White People Calling The Police On Black People Is Not New White people have called the police on African-Americans during everyday activities. We look into the historical reasons authorities are called when white people felt uncomfortable.

White People Calling The Police On Black People Is Not New

White People Calling The Police On Black People Is Not New

  • Download
  • <iframe src="https://www.npr.org/player/embed/628694725/628694726" width="100%" height="290" frameborder="0" scrolling="no" title="NPR embedded audio player">
  • Transcript

White people have called the police on African-Americans during everyday activities. We look into the historical reasons authorities are called when white people felt uncomfortable.


By now, much of America has seen the video of two black men being taken from a Philadelphia Starbucks in handcuffs. This is from back in April. The manager called the police after the men were just sitting there waiting for someone for a business meeting without ordering anything. Other related videos have followed. In the past few months, several white people have now been recorded calling police on black people who were just going about their daily lives in myriad places - the dorm, the pool, mowing the lawn. Karen Grigsby Bates from our Code Switch team looks at why those calls have become so prevalent.

KAREN GRIGSBY BATES, BYLINE: The video of that Starbucks encounter went viral in a matter of hours. People still talk about it. Writer Melissa DePino was in the Starbucks on Spruce Street when it happened and was shocked.

MELISSA DEPINO: I know these things happen, but I've never actually physically witnessed it myself. And when I saw it, I thought, people need to see this.

BATES: Some people argue that the tape might not show the whole story, but witnesses agree it does.

ROBIN DIANGELO: Because we lived so separately and because it doesn't happen to us, those of us who are white, we haven't believed them.

BATES: That's Robin DiAngelo. She's white and has spent her professional life writing, training, teaching white people about race and social justice issues. Her latest book is "White Fragility: Why It's So Hard For White People To Talk About Racism." Many, maybe most white people, DiAngelo says, tend to second-guess black complaints about racism.

DIANGELO: Are you sure that's what they meant? I think you're oversensitive. You're playing the race card.

BATES: But technology has made it a little harder to make that argument, says professor Jody Armour.

JODY ARMOUR: Thanks to social media, there's no longer as much impunity-free discrimination that people can express toward others.

BATES: Armour teaches at the University of Southern California's Gould School of Law, and many of his classes and lectures are about how race is used and misused by the legal system.

ARMOUR: You can look at what's going on right now as just an expression of the age-old black tax. The black tax is the price black people pay because of stereotypes and prejudice in America in their official interactions with police and in their everyday interactions with the ordinary citizens.

BATES: Writer Robin DiAngelo agrees that white supervision of the black presence is very American.

DIANGELO: We have always policed the bodies of people of color, and again, black people in particular. The Jim Crow South is a classic example, white flight in the North, school segregation, gerrymandering.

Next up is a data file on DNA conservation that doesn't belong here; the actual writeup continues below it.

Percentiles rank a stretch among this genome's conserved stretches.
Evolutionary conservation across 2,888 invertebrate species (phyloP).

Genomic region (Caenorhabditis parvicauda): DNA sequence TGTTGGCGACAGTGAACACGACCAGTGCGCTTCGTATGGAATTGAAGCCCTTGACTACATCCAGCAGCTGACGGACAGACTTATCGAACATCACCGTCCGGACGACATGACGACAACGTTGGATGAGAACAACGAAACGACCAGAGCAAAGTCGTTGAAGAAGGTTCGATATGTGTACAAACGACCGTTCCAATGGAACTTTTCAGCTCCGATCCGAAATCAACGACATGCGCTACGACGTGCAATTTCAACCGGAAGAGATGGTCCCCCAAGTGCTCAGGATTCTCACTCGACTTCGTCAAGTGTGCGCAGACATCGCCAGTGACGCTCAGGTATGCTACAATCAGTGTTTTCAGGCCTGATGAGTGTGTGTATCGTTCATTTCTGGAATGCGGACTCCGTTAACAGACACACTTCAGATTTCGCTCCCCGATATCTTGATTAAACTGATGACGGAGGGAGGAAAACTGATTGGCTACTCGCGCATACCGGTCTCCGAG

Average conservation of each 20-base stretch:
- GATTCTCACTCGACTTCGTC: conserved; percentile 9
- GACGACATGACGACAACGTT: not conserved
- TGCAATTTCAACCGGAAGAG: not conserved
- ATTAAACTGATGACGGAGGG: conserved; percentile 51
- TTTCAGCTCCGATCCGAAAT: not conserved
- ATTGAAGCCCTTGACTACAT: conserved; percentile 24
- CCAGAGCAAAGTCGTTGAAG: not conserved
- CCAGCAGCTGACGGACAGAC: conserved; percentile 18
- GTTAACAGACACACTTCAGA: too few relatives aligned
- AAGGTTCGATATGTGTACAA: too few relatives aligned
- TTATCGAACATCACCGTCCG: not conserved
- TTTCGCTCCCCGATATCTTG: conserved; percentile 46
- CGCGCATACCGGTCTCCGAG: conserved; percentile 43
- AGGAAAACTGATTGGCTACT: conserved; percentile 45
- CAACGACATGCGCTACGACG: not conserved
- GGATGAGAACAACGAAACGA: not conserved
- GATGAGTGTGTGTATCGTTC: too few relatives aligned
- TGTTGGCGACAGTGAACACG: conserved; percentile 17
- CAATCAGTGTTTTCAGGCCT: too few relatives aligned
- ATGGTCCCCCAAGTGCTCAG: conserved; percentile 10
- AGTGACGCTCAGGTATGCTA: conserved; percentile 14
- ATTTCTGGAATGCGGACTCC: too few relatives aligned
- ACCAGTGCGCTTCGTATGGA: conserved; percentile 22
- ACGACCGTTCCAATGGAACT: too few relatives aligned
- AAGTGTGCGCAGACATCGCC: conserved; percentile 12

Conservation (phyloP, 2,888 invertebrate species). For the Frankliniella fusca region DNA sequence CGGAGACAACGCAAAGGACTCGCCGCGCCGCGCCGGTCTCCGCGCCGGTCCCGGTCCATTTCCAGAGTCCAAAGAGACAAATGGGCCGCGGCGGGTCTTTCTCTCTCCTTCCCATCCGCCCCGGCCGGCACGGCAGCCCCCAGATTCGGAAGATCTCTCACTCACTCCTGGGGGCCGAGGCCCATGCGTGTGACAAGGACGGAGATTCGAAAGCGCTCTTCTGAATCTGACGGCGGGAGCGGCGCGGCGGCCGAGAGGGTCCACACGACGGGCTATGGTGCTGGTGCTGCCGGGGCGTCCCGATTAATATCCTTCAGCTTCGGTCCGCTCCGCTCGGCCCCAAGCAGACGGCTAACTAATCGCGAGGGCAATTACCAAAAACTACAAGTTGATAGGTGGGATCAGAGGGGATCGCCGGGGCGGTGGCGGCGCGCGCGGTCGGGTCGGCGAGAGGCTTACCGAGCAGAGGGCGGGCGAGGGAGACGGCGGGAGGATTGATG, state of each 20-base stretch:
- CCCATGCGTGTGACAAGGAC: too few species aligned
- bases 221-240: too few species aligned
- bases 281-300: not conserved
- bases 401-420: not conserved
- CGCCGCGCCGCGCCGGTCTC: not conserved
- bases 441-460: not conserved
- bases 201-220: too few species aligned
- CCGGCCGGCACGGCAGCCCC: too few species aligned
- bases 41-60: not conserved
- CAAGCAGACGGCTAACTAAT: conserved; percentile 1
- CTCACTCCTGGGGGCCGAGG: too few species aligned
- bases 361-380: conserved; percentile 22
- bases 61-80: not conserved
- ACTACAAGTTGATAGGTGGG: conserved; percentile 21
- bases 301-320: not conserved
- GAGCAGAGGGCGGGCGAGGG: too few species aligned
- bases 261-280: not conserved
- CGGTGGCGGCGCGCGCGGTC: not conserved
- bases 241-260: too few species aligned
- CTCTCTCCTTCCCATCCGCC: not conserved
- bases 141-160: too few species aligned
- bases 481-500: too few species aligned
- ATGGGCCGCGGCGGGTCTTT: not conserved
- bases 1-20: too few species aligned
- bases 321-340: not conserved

BATES: Add to that cutting the lawn, delivering newspapers, visiting the pool. Oh, and this.


UNIDENTIFIED PERSON: We have this lady that's been walking up from Mather and, like, for no apparent reason is walking from house to house.

BATES: That was 911 dispatch tape, and that lady was Oregon State Representative Janelle Bynum, who was campaigning in her district. She's up for re-election this fall. And yep, Bynum is black. It later got straightened out. The cop who came was great. The caller apologized. And they even laughed about it. But Starbucks witness Melissa DePino says white people calling the police on brown people like Bynum need to stop and think.

DEPINO: What they don't seem to understand is that calling the police when a person of color for just going about their lives is extremely dangerous given the way our policing and criminal justice system works.

BATES: That was uppermost in Michelle Saahene mind when she sat in that Philly Starbucks watching police arrest those two men. Saahene, a life coach, is black and says she'd spent an hour there watching the manager let some people use the space without ordering anything at all.

MICHELLE SAAHENE: There was a gentleman sitting next to me, a white man sitting next to me for 45 minutes who didn't buy anything. I saw a white woman mid-jog come in to use the bathroom and leave.

BATES: When the arrest began, Saahene says, no one spoke up at first. So she approached the police, even though she was afraid to. She didn't know if it would make a difference.

SAAHENE: But I have to try. I have to say something so these guys know that they're not alone.

BATES: USC's Jody Armour says this is a role sympathetic white people can and should play.

ARMOUR: First and foremost, white allies can start by taking advantage of their white privilege to make statements that blacks can't make, to be in places that blacks often aren't.

BATES: And Robin DiAngelo agrees - white silence in the presence of racism is complicity. Karen Grigsby Bates, NPR News.


Copyright © 2018 NPR. All rights reserved. Visit our website terms of use and permissions pages at www.npr.org for further information.

NPR transcripts are created on a rush deadline by an NPR contractor. This text may not be in its final form and may be updated or revised in the future. Accuracy and availability may vary. The authoritative record of NPR’s programming is the audio record.